How does cannabis help with wound healing?

Cannabis has been used to treat superficial wounds such as abrasions and burns for centuries. Today, modern research explores the potential of cannabis in treating local injuries and identifies a significant role for the endocannabinoid system in maintaining skin health and wound healing.

Historical medical documents from various cultures mention the use of cannabis in topical remedies for abrasions, cuts, and burns (https://www.unodc.org/unodc/en/data-and-analysis/bulletin/bulletin_1960-01-01_3_page003.html). For example, Egyptian papyri describe the use of antiseptic topical remedies, presumably made from cannabis mixed with fat. Greek authors of the first century B.C. mention the use of cannabis to treat wounds and ulcers in horses, and to stop nosebleeds in humans (www.tandfonline.com/doi/abs/10.1300/J175v02n02_04).

The French herbalist Rouellius, in his 1536 treatise «De Natura Stirpium», indicated the possibility of using cannabis extract to treat wounds and ulcers. A few decades later, the famous German botanist Tabernemontanus recommended using a mixture of oil and cannabis leaves to treat burns.

In 1649, the prominent British herbalist Nicholas Culpepper noted that hemp could be used to treat burns and bleeding due to its antiseptic properties (https://books.google.co.uk/books?id=poenY6QMq8UC&pg=PA250&lpg=PA250&dq=cannabis+wounds+burns+o%27shaughnessy&source=bl&ots=dROpqlVrWV&sig=QxUG_2fdefVdiCtQzyv9hUJ60Bc&hl=en&sa=X&ei=Z411VdP0KdH3yQTomYCgDA&ved=0CEIQ6AEwBg#v=onepage&q=cannabis%20wounds%20burns%20o’shaughnessy&f=false). Finally, in 1751, the British herbalist Thomas Short wrote in his «Medicina Britannica» (https://books.google.co.uk/books?id=poenY6QMq8UC&pg=PA250&lpg=PA250&dq=cannabis+wounds+burns+o%27shaughnessy&source=bl&ots=dROpqlVrWV&sig=QxUG_2fdefVdiCtQzyv9hUJ60Bc&hl=en&sa=X&ei=Z411VdP0KdH3yQTomYCgDA&ved=0CEIQ6AEwBg#v=onepage&q=cannabis%20wounds%20burns%20o’shaughnessy&f=false) that a cannabis-based preparation could be used to treat burns, wounds, insect bites and sores.

What does modern research say?

Recently, scientists have been studying the ability of cannabis and its derivatives to reduce pain, swelling and bleeding associated with cuts and burns, as well as promote epidermal repair.

Studies have provided ample evidence of the strong analgesic, anti-inflammatory, and antiseptic effects of cannabis. It is likely that the endocannabinoid system is closely related to the healing process and plays a key role in scar tissue formation.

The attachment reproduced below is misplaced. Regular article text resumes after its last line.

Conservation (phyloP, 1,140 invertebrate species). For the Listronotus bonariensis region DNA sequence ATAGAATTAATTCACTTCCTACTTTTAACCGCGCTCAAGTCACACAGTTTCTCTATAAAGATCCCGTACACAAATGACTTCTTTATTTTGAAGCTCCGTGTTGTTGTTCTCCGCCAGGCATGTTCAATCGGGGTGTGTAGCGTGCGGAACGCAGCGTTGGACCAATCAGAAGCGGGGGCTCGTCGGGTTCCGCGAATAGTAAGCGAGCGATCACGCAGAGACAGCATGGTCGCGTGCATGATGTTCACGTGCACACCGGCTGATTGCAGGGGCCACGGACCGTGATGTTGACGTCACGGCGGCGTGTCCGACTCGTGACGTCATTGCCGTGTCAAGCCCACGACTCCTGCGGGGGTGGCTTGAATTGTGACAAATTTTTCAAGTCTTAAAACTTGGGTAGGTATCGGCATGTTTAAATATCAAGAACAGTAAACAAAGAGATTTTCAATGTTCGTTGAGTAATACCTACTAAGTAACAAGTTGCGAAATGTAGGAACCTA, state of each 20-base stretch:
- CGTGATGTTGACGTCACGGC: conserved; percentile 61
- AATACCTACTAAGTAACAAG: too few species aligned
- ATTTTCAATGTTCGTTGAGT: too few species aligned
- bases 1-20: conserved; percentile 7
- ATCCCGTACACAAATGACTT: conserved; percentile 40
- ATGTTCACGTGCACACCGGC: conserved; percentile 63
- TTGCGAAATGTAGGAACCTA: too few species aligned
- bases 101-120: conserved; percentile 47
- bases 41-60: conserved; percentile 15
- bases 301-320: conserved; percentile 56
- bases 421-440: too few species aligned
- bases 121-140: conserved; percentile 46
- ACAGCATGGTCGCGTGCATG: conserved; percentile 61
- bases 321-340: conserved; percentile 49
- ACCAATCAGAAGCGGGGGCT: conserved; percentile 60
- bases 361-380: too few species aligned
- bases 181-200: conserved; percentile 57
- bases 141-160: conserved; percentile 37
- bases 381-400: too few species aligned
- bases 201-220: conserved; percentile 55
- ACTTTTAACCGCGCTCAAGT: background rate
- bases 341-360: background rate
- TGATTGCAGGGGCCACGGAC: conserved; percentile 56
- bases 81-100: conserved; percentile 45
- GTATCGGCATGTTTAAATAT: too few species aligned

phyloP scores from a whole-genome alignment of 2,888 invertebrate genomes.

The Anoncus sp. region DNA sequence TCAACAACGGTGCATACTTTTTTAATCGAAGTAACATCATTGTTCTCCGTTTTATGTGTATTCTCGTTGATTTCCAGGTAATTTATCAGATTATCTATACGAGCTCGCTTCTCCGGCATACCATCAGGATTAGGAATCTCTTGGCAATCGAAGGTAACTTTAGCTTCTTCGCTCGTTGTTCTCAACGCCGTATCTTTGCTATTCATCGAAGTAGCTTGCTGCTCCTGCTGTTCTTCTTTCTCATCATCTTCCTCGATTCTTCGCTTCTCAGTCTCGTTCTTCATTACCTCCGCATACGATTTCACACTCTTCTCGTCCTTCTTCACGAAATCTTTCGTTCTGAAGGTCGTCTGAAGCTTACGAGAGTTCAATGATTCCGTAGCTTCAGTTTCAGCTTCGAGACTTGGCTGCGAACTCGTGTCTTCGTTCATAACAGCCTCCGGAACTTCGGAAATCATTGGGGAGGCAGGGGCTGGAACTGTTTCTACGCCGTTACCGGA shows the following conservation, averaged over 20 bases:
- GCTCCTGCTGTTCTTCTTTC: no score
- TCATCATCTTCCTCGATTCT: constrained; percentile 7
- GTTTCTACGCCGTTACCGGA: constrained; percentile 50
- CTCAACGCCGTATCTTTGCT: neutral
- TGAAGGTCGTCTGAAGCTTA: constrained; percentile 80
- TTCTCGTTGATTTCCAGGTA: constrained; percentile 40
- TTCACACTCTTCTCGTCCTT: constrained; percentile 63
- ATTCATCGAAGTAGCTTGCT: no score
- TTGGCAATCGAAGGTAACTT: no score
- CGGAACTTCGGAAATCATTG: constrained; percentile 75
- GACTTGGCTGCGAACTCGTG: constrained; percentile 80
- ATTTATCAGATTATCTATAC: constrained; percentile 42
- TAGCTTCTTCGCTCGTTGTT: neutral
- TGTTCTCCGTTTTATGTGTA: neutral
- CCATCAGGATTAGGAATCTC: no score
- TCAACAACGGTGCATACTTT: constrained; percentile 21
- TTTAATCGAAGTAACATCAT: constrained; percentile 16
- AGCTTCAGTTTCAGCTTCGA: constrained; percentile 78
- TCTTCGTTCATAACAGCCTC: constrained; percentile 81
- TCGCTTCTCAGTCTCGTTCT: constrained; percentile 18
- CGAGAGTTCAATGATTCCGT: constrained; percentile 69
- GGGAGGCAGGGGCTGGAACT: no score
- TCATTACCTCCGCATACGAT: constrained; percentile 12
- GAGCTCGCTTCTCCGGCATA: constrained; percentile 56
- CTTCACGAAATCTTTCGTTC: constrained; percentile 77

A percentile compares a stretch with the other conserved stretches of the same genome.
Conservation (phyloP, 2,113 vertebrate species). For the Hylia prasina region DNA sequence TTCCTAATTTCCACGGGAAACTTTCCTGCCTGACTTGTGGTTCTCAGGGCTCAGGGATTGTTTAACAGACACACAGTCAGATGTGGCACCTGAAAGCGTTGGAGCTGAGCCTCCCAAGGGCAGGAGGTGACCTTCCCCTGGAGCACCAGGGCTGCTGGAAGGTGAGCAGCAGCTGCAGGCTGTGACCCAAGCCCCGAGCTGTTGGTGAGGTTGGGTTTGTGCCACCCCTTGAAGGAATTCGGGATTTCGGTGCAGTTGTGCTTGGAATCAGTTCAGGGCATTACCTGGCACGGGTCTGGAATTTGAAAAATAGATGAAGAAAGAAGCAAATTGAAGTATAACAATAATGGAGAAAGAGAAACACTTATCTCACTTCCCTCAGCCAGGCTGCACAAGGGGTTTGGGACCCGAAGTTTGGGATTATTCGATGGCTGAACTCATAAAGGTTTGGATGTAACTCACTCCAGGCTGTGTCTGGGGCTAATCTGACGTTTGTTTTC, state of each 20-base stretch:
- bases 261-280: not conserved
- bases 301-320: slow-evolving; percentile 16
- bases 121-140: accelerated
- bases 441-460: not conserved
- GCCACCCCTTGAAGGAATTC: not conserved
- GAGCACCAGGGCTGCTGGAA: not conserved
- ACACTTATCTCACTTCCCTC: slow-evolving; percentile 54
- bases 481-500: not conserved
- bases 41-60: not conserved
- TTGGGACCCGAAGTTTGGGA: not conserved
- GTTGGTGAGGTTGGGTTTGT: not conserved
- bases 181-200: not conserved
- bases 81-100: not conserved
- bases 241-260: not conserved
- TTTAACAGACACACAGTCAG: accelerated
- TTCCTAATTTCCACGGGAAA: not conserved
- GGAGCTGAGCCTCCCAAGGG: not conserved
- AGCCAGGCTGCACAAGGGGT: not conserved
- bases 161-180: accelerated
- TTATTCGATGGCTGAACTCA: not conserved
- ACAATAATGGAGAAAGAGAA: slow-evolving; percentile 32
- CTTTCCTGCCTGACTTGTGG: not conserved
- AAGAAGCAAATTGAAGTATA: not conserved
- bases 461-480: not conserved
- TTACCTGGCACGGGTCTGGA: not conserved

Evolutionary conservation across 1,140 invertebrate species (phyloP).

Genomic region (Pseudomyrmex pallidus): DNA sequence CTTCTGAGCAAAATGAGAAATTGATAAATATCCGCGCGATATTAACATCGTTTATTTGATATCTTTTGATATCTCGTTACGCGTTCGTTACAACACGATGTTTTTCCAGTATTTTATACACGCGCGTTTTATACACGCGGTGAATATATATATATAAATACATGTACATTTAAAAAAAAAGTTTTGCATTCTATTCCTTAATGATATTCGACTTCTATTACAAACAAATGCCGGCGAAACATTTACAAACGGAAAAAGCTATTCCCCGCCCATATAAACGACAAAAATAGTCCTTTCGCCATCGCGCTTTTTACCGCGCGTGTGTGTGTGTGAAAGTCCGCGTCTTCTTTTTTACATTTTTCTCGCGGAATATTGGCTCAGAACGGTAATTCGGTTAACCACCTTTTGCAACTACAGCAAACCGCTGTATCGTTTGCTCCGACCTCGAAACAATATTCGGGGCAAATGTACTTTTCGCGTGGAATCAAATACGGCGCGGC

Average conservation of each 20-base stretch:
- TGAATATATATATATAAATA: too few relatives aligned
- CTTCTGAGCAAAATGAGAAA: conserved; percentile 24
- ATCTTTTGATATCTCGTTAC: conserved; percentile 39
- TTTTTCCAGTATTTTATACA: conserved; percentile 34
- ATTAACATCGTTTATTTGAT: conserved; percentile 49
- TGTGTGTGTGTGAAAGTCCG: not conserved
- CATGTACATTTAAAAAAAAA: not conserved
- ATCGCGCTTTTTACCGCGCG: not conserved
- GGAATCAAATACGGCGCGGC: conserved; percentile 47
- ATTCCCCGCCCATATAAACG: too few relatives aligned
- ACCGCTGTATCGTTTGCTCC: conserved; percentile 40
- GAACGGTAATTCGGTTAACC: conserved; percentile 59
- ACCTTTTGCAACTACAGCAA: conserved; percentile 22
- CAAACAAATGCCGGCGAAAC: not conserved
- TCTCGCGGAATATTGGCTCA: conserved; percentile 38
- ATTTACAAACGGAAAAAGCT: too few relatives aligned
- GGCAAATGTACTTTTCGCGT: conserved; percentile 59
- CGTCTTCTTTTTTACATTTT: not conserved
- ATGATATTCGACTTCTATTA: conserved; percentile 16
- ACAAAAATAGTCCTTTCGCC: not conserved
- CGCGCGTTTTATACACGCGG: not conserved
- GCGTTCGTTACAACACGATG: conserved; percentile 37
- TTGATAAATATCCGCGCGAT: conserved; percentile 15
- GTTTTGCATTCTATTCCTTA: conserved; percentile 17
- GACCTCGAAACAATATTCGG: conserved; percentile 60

Effect of ECS on wound healing

The endocannabinoid system is important at all stages of wound healing. Immediately after injury, anandamide levels in the injured tissues increase, providing an analgesic effect through interaction with CB1 receptors in peripheral nerves.

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A 2010 study conducted at the University of California showed that when the synthetic compound URB937 was administered to rats and mice with peripheral injuries, anandamide levels increased, enhancing the analgesic effect (www.nature.com/neuro/journal/v13/n10/full/nn.2632.html). URB937 acts by inhibiting the fatty acid amidohydrolase (FAAH) enzyme responsible for the breakdown of anandamide.

Another 2010 study from the Chinese Medical University (https://www.ncbi.nlm.nih.gov/pubmed/20967946) found that in mice with skin cuts, the number of cells expressing CB1 receptors increased at the site of the injury. The growth of CB1-expressing cells began six hours after the injury, reached a maximum after five days, and returned to the baseline level after fourteen days.

At first, mononuclear cells (e.g., fibroblasts and specialized immune cells, monocytes), which are known for their role in inflammation and immune response, dominated the injury site. Fibroblastic cells, important for wound healing and scar formation, dominated after a few days (https://www.researchgate.net/publication/326724510_Fibroblasts_and_wound_healing_An_update). Although the exact mechanisms are not clear, it is clear that anandamide and CB1-receptors are involved in this process.

Cannabis and internal organ tissue regeneration

Together with wounds affecting the epidermis and skin tissues, the endocannabinoid system also plays an important role in the healing of internal organ damage, in particular the epithelium (https://www.britannica.com/science/epithelium) (the smooth cell membrane covering the surface of organs and other body structures).

In the human colon, epithelial tissues express both CB1 and CB2 receptors. CB1 receptors are predominantly present in normal tissues, but CB2 receptors dominate in abnormal conditions (such as in people with inflammatory bowel disease). (https://www.britannica.com/science/epithelium) CB1-receptors are usually involved in the healing of wounds of the colon epithelium; in chronic lesions, CB2-receptors become key to prevent excessive scarring.

When corneal (www.sciencedirect.com/science/article/pii/S0014483510001934) epithelial tissue is damaged, endogenous cannabinoid and vanilloid receptor agonists are locally released, which presumably contribute to the wound healing process. In a 2010 study, scientists treated human corneal epithelial cells in vitro with WIN55,212-2 and capsaicin – agonists of the CB1 receptor and vanilloid receptor – to determine the role of each receptor.